When taught mental imagery techniques, students are struck by how effective this strategy really is. If children are appalled at this reality, they will use the techniques indeed. Knowing this, teachers should begin teaching mental imagery strategies now! This is a lesson to give teachers one example of what I believe to be an effective comprehension strategy.
1) The Horse and His Boy by: C.S. Lewis
2) Copy of passage from this book (page 45) Note: This page number may vary in different printings of story. However, the passage begins: “Soon, however, they had more important things to think of.”
3) Sketch paper and pencil for each child
Begin lesson by stating goal for students as individual readers.
IN OUR CLASSROOM, IT IS PART OF OUR ROUTINE FOR ME TO READ ABOUT A CHAPTER A DAY TO YOU. I HOPE THAT AS I READ TO YOU, YOU ARE UNDERSTANDING THE STORY. I AM NOT INTERESTED IN YOU KNOWING TRIVIAL STUFF IN THE STORY BUT IN COMPREHENDING THE MEANING. MY GOAL IS FOR EACH OF YOU TO HAVE SOME RELATIVE IMAGE IN YOUR HEAD ABOUT WHAT I AM READING. BY FORMING A PICTURE IN YOUR HEAD ABOUT THE WORDS I READ, THE STORY WILL BE EASIER FOR YOU TO FOLLOW AND COMPREHEND. I BELIEVE THAT YOU WILL BETTER ENJOY THE BOOK AS WELL.
2) Tell students how you will help them become familiar with imagery strategy.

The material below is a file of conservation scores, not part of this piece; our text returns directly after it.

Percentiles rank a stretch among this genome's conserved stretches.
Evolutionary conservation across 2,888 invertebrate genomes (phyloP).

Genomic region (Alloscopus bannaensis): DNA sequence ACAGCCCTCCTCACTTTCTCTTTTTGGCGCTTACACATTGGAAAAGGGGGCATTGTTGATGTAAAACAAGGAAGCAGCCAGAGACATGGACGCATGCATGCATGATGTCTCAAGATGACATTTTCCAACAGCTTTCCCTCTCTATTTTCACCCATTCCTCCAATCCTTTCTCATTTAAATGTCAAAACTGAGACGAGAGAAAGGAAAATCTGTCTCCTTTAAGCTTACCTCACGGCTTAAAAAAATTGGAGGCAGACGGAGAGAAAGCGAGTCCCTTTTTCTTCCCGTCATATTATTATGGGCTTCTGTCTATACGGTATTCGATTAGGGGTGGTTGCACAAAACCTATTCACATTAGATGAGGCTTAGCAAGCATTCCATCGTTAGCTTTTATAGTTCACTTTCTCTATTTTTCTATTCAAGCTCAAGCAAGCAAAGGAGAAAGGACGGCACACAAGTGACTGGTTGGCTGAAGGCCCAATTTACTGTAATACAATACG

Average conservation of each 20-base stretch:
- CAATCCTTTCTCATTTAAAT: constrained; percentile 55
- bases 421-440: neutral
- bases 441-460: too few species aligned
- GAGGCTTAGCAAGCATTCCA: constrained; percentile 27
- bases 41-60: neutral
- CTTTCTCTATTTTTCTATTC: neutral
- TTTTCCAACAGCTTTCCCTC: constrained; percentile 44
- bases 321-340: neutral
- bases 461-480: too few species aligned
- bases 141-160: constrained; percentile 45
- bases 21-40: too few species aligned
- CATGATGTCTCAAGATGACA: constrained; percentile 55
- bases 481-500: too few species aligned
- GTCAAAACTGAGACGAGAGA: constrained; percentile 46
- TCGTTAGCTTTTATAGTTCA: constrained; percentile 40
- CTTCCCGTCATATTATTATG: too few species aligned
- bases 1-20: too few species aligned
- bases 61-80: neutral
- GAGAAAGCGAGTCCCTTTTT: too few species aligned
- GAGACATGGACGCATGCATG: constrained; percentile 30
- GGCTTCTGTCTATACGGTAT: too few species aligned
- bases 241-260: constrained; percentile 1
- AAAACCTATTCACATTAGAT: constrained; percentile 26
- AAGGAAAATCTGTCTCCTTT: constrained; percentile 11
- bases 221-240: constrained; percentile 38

TODAY I AM GOING TO SUGGEST AN IMAGERY STRATEGY TO HELP YOU HELP YOURSELF WHEN READING A PASSAGE THAT MAY BE DIFFICULT FOR YOU TO UNDERSTAND. WE ARE IN THE 3RD CHAPTER OF THE HORSE AND HIS BOY. WHEN I BEGIN READING THE CHAPTER I WANT YOU ALL TO RELAX AND TUNE OUT EVERYTHING AROUND YOU EXCEPT WHAT I AM READING. BEGIN TO FORM PICTURES IN YOUR MIND ABOUT WHAT IS GOING ON. ON ONE SIDE OF YOUR SKETCH PAPER YOU CAN DRAW PICTURES OF WHAT YOU ARE VISUALIZING FROM THE BOOK. WE WILL STOP SHORTLY AND DISCUSS SOME OF OUR VISONS. (Do just that and sketch some images on the board throughout the chapter)
3) (Pass out copies of passage.)
WHAT I AM PASSING OUT TO YOU IS A SHORT PASSAGE FROM THE BOOK WE HAVE BEEN READING. I WANT YOU TO READ IT SILENTLY TO YOUSELF. LETS REVIEW SOME POINTS ABOUT SILENT READING. IF YOU HAVE TROUBLE IMMEDIATELY READING SILENTLY, BEGIN READING OUT LOUD IN A WHISPER. WITH EACH SENTENCE, LET YOU VOICE BECOME SOFTER AND SOFTER. FINALLY YOU LIPS WILL STILL BE MOVING BUT NO SOUND WHATSOEVER WILL BE COMING OUT OF YOUR MOUTH. AT THIS POINT YOU REALLY ARE READING SILENTLY; JUST STOP MOVING YOUR LIPS. ONE GOOD THING TO KEEP IN MIND ABOUT READING SILENTLY IS SOME OF IT’S SEVERAL BENEFITS. YOU CAN READ FASTER. YOU CAN STOP ON A THOUGHT AND TAKE YOUR TIME PROCESSIN THE INFORMATION. YOU CAN GO BACK AND REREAD WITHOUT OTHERS HAVING TO LISTEN TO A SENTENCE OVER AND OVER AGAIN. THESE ARE JUST A FEW BUT THINK ABOUT THESE AS YOU READ THIS TO YOURSELF. WHEN YOU STOP TO PONDERON AN IDEA OR WHEN YOU FINISH THE PASSAGE, SKETCH TO STRETCH THE IMAGES IN YOUR HEAD. DO THIS ON THE BACK, CLEAN SIDE OF YOUR PAPER. I WILL BE TAKING THESE UP TO SEE WHAT YOU HAVE SKETCHED AND IF IT RELATED TO THE WORDS IN THE PASSAGE. YOU HAVE ABOUT 20 MINUTES; GO AHEAD AND GET STARTED.
4) Allow the given time while maybe doing you own sketch about the passage so you can also share with your students. You may even want to hang up all of these sketches on a “comprehension” or “reading” wall in your classroom. During later readings, encourage this strategy. It may be especially effective when reading nonfiction text such as history material.
Extra note to teacher: Of course you can choose any
to apply this to.
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